Why You Should Think Twice Before Having Fruit For Breakfast

Fruit is a staple of any healthy diet. Bright, naturally sweet, and delicious. It's nature's candy! That's why it may come as a surprise to hear that biting into a crisp green apple, or downing a glass of freshly squeezed OJ first thing in the morning may not be as healthy as one would assume. According to LIVESTRONG, people who have been diagnosed with diabetes or prediabetes should avoid foods high in carbohydrates, like fruit, right after waking up. It is also not the best idea for those whose stomachs are extra sensitive to acid.

Fruits in the A.M. may be harmful for diabetics because they experience something in the morning called the "dawn phenomenon," states LIVESTRONG. This is basically a catchy term to describe their often high blood sugar levels in the morning. And because diabetics' blood sugar levels are commonly high in the morning, eating fruits high in carbohydrates could push these levels even higher. For prediabetics, the Cleveland Clinic claims sugar is the first thing that needs to be removed from breakfast. And even though fruit is considered healthy, a lot of varieties are high in sugar which is exactly what a prediabetic should avoid starting their day with. 

An empty stomach and acidic fruits are not a good match

We know that tart red grapefruit can deliver the invigorating kick you are craving to help you wake up. But unfortunately, citrus fruits can wreak havoc on an empty stomach, claims NDTV Food. Citrus fruits commonly eaten at breakfast, such as grapefruit, oranges, and berries, are high in acidity and when eaten on an empty stomach, could easily lead to some painful irritation.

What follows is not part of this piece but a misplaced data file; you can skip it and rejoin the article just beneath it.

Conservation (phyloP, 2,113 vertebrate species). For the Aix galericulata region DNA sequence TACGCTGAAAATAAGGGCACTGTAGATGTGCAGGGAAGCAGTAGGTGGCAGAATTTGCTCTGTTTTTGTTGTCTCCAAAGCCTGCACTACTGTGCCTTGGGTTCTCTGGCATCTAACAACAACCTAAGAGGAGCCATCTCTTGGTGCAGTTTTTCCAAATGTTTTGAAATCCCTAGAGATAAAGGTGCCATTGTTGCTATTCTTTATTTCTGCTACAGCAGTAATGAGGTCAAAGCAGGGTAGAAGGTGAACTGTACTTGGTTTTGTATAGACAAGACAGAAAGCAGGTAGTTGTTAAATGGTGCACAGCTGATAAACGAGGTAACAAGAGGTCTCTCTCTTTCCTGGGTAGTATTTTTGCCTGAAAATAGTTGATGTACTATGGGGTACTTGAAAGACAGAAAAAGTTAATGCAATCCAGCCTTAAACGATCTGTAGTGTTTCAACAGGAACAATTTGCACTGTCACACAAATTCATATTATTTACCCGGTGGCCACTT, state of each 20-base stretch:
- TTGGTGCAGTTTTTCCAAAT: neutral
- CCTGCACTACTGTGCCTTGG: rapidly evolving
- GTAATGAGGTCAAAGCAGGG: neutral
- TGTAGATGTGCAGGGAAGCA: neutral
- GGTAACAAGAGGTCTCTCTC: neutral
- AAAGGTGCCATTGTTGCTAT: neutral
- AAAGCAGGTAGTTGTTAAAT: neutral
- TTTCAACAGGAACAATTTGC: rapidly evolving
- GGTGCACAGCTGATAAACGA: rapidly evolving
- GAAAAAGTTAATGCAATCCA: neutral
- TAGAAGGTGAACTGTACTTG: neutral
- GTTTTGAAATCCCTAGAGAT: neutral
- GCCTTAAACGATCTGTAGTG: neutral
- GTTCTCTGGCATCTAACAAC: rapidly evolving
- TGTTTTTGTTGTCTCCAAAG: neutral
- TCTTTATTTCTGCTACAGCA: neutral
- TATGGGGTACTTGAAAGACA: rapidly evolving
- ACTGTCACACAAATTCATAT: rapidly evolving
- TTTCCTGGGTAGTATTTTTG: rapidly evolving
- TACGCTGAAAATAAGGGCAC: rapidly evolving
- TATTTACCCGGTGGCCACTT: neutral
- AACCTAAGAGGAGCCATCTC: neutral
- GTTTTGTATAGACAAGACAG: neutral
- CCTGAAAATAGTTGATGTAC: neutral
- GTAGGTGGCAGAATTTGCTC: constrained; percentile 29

In addition to waking up from a deep slumber, your organs, more specifically your pancreas, has also been taking a rest and needs some time to maximize its functions. Clinical Nutritionist Rupali Datta shares with NDTV Food that you shouldn't ingest a tall glass of fruit juice first thing in the morning. The fructose from both the natural and added sugars can put an extra overload on both your pancreas and liver. She goes on to recommend avoiding overly sweet foods like smoothies and breakfast desserts as the first things you eat.

We know now that fruits high in carbohydrates and acidity may not be the best breakfast option. LIVESTRONG also recommends avoiding both dried and canned fruits as they likely contain even more sugar than their natural forms. If you absolutely must enjoy nature's candy right after waking up, low sugar and low carbohydrate options may be your best bet: avocados, watermelon, and peaches fit that bill.